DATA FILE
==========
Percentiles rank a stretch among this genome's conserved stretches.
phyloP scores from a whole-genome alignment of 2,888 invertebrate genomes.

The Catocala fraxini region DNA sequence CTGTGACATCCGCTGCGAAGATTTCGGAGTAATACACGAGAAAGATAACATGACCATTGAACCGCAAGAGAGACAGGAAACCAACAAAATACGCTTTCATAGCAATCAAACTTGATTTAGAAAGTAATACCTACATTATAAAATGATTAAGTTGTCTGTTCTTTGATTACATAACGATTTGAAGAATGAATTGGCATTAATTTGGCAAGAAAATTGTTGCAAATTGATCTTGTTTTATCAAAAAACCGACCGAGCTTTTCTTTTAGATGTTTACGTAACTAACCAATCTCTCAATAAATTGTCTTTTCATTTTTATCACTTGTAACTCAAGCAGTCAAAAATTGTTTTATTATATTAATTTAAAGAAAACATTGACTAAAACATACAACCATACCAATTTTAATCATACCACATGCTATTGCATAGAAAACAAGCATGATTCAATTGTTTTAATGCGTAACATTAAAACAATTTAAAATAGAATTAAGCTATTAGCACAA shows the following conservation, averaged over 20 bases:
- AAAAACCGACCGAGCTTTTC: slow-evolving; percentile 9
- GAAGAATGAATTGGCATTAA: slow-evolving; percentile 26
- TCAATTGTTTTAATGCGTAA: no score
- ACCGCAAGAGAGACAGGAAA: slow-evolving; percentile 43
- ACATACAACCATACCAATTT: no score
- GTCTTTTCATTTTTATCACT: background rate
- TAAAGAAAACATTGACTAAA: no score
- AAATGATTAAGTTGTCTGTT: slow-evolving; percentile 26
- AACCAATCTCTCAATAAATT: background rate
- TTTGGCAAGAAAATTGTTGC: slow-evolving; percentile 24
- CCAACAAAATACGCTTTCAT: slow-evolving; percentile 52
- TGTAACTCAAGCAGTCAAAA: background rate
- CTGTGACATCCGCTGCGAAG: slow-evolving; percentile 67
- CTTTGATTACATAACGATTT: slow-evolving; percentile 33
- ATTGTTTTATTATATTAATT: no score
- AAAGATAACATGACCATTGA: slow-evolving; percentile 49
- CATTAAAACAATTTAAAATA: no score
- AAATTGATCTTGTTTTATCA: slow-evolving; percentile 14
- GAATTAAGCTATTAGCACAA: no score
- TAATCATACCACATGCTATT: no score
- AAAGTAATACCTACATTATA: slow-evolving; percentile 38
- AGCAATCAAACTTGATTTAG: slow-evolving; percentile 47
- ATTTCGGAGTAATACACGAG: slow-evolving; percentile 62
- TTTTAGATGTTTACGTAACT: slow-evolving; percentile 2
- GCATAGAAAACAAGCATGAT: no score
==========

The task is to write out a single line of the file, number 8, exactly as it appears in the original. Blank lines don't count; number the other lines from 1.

- ACATACAACCATACCAATTT: no score